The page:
4.1. Cylindrical symmetry
There are many reasons for supposing the structure of AGNs to be more nearly cylindrically symmetric about an axis than spherically symmetric about a point. One is the theoretical idea of an accretion disk, the other is the observation in many objects of radio-frequency jets, which appear to be axes of the structure (Shields 1978, Osterbrock 1978). There is no strong observational reason to suppose that the axis (angular momentum vector) of the AGN coincides in direction with the axis of the galaxy in which it is, and comparison of the directions of jets with images of their host galaxies suggest they are often not in the same direction (Tohline and Osterbrock 1982, Ulvestad and Wilson 1984b). Thus the highly schematic AGN of figure 1, in which the BLR is disk-shaped, should be understood as having its axis in an arbitrary direction. In this picture ionizing photons can escape into the NLR along the axis, but not along the equatorial plane of the BLR where the optical depth is greater. There are many indications that the lower-density NLR merges continuously into gas in the disk of the host galaxy. Hence a schematic picture like figure 5 might be more appropriate, in which the BLR is tipped with respect to the NLR, also shown as a disk, but with the density condensations represented as spherical clouds. In reality no doubt there is a continuous transition from BLR to NLR both in density and in axis or plane; thus the NLR would be warped, as is observed for gas near the center of our galaxy and in many other spirals in which the interstellar H I distribution has been mapped.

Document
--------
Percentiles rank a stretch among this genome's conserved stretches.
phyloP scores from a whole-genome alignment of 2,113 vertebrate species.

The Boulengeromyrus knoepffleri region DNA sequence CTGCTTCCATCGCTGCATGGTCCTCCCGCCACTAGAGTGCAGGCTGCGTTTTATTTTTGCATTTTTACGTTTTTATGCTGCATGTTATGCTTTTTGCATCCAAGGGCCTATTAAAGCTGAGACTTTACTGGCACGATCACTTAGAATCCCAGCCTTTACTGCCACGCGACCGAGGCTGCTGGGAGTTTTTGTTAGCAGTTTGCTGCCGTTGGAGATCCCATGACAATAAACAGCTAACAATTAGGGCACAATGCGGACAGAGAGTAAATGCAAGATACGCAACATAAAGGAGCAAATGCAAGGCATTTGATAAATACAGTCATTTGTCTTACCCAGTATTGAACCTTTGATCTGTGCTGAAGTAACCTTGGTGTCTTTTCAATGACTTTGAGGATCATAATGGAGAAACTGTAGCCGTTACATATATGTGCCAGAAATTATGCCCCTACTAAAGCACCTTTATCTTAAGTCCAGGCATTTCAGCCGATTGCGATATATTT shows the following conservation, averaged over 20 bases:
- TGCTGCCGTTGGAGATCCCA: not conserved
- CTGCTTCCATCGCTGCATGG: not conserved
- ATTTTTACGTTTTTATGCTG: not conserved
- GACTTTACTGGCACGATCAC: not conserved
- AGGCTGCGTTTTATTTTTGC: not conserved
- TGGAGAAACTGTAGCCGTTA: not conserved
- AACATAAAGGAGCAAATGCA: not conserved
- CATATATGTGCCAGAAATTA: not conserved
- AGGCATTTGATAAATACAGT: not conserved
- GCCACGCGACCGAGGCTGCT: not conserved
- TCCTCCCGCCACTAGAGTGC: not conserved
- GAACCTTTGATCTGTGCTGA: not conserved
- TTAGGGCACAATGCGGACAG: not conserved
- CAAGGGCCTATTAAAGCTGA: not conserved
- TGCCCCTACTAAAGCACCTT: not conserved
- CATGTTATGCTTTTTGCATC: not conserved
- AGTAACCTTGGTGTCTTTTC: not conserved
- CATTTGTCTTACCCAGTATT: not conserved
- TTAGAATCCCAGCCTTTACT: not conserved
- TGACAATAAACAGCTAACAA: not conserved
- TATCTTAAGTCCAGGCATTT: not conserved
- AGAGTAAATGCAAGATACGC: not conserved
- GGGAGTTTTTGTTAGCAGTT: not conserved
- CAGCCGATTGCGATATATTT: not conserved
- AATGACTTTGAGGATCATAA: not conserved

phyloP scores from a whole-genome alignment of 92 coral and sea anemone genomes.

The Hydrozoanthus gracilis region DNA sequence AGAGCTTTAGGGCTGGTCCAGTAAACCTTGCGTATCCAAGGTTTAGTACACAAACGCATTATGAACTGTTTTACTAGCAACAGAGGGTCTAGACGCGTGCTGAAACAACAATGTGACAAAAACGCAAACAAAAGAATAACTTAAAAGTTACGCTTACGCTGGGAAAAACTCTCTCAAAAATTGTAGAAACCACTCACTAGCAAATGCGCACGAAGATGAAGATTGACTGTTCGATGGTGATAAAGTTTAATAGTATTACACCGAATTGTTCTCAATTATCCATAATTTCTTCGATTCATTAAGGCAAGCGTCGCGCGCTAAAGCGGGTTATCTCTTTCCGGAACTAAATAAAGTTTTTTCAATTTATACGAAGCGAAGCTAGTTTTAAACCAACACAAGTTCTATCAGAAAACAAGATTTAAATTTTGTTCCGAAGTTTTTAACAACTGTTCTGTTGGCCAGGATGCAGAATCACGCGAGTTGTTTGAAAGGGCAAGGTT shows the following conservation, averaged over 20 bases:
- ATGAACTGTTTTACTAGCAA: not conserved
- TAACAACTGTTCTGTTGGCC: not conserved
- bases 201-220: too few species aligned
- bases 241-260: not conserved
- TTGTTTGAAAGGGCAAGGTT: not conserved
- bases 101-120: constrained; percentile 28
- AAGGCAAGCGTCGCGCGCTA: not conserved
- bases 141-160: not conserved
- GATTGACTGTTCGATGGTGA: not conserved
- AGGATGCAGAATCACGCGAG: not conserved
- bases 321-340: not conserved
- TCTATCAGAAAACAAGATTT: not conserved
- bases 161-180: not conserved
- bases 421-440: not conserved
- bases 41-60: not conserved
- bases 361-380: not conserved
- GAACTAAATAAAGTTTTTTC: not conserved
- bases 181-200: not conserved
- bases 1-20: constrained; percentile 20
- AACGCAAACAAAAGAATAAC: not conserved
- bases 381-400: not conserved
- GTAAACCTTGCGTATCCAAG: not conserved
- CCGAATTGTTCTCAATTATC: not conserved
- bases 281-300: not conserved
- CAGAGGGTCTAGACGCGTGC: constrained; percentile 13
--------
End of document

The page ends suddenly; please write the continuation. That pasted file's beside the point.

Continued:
Figure 5. Schematic AGN model, showing tipped BLR disk in larger NLR disk. Most of the ionizing photons escape from the BLR disk in the cone about its axis, but a few `tunnels' may exist in other directions. Highest degree of ionization, indicated by close cross-hatching, occurs on faces of clouds closest to the central accretion disk. Actually the BLR probably merges and warps continuously into the NLR. (Osterbrock 1978b)